50 Ways to Save Money | Part 27-34

Motoring costs rocketing? Here are some quick tips to save money. Some will amount to a good few pounds, others to just a few pennies, but they all add up.

27. Use your smartphone so you don’t overstay on prepaid parking

Paid for parking? Not returning to your car in time can prove expensive if you’re hit with a fine. But many parking companies offer a service which lets you use an app on your phone to pay for parking. Although there is a small convenience fee, it’ll notify you when your parking is nearly up – and you can extend it remotely, so you’re not caught out.

28. Get a black box insurance policy

A black box policy works by monitoring your driving via a small black box that’s installed in your car. It builds a picture of how you drive, allowing the insurer to treat you as an individual and reward safe driving with a lower premium. If you are a young driver, black box insurance can be particularly helpful, but you can also find more tips on our guide to drivers. Generally smaller engines tend to attract smaller premiums, so choose your first car carefully. Make sure you’re accurate about the amount of miles you will drive over the year, as overestimating can cost you more.

29. Buy tax annually – not monthly

You can pay vehicle excise duty (VED – or road tax) annually, monthly or every six months. Many go for monthly to split it into smaller payments, but it works out more expensive over the entire year. Pay the full amount at the start of the year and be comfortable that it’s paid for the rest of the year Car tax bands vary depending on your type of vehicle.

30. Get a quote for fully comprehensive insurance – it may be cheaper

If you’re on a budget, many assume third-party insurance (the minimum legal requirement that only covers damage to other vehicles) will be the cheapest. But try getting quotes for fully comprehensive cover (which also covers damage you’re responsible for to your own vehicle).The weird algorithm of insurance companies’ computers often means it’s cheaper than the third party. You’ll be glad if you’re in an accident that’s your fault, too. RAC members often pay less for insurance with the RAC too. Black Box Car Insurance helps young and new drivers save money by rewarding safe driving.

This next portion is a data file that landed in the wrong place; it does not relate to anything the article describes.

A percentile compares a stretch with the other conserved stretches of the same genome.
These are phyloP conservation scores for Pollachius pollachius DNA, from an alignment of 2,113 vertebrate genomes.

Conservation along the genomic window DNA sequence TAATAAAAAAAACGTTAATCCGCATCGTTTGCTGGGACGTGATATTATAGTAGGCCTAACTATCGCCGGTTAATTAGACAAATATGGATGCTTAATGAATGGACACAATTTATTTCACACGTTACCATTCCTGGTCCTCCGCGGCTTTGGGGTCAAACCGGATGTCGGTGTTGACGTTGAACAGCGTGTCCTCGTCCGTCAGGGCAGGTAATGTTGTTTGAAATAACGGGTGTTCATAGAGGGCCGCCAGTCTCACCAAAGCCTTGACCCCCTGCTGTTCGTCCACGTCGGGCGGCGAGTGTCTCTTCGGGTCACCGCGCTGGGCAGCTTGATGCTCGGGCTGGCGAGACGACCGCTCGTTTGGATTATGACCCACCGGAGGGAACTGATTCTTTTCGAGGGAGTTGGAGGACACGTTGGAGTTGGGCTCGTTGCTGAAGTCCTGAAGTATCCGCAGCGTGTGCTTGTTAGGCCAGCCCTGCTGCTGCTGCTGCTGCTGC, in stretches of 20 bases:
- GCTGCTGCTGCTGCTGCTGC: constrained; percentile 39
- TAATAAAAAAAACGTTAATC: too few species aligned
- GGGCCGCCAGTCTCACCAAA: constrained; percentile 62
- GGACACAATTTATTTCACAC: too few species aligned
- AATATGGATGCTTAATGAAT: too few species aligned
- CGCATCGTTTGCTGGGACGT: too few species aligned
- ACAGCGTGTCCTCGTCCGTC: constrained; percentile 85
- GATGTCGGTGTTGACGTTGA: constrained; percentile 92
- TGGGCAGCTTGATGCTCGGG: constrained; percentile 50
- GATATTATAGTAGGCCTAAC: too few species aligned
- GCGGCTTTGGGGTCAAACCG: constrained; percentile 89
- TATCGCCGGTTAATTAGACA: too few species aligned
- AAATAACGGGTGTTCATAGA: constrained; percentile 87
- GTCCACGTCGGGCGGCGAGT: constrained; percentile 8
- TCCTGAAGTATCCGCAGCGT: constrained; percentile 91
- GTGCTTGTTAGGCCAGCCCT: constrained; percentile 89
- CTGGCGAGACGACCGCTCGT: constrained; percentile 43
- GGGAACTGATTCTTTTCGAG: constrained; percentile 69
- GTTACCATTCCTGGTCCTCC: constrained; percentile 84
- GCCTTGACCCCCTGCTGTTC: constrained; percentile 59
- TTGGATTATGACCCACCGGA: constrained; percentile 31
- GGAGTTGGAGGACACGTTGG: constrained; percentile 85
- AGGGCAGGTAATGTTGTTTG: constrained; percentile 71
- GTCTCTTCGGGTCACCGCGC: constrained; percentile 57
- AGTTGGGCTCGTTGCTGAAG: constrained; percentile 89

30. Downsizing to a smaller car

Do you have a large estate or SUV but only do short city journeys most of the time you get behind the wheel? Maybe the kids have left home, and you no longer need that people carrier? If so, then it might be advisable to find a smaller and more economic vehicle – and maybe even make more money from your sale. A smaller engine will cost less at the forecourt, have a lower car insurance premium, cheaper annual road tax, and in most cases will be cheaper to fix should anything go wrong.

31. Buying a cheaper car

Following on from the above – replacing your current vehicle with a more economic model will save you money – or could even leave you with more money in your pocket. Although there are many great larger vehicles on the market – many comes with high MPG and maintenance fees can be worryingly large. Hatchbacks and smaller engine models are good alternatives if you are looking to buy a used car.

32. Switch to EV or Hybrid

With the cost of petrol and diesel hitting record highs this year, making the switch to electric vehicles (EVs) has become increasingly appealing. country. Although they may come with a larger initial payment, they can often be cheaper to drive over the long run .EVs often come with cheaper tax and insurance – as well as avoiding all low emission zone payments across the UK. You can often utilise free or cheap charge points at your place of work, supermarkets or on the public network. If you own an EV, then you could even install a home charger and plug your vehicle into the mains. Hybrids could offer the best of both as another alternative.

33. Reduce the number of vehicles

According to Statista, there are 1.21 cars per household in the UK. For some families, this is a necessity – but for some it can be an avoidable extra cost. Sharing one vehicle and managing calendars between all that need to use it can be time consuming but can reduce expenditure. With the growth of carpool, rideshare and alternative transport options, you don’t have to walk or cycle to get to your destination.

34. Pre-MOT checks you can do yourself

For any vehicles over three years old, you will need to take your vehicle for its annual MOT. In the lead up to the test, there are a few things that you should do to prepare your vehicle. If anything does ned a quick fix before your test, running through a MOT checklist can make sure that you keep costs down. Keep your car clean and full of clutter. A dirty car could lead to a garage refusing to carry out the MOT. Check the windscreen wipers are in good condition, with no tears and also check all lights are in working order. You should also check your tyre tread and pressure too .Make sure you top up all fluid levels – screen wash, brake fluid and oil – before you head to the test. If you do need a quick repair, consider bringing an expert to you. Mobile mechanics can carry out a wide range of repairs on your driveway or work car park.

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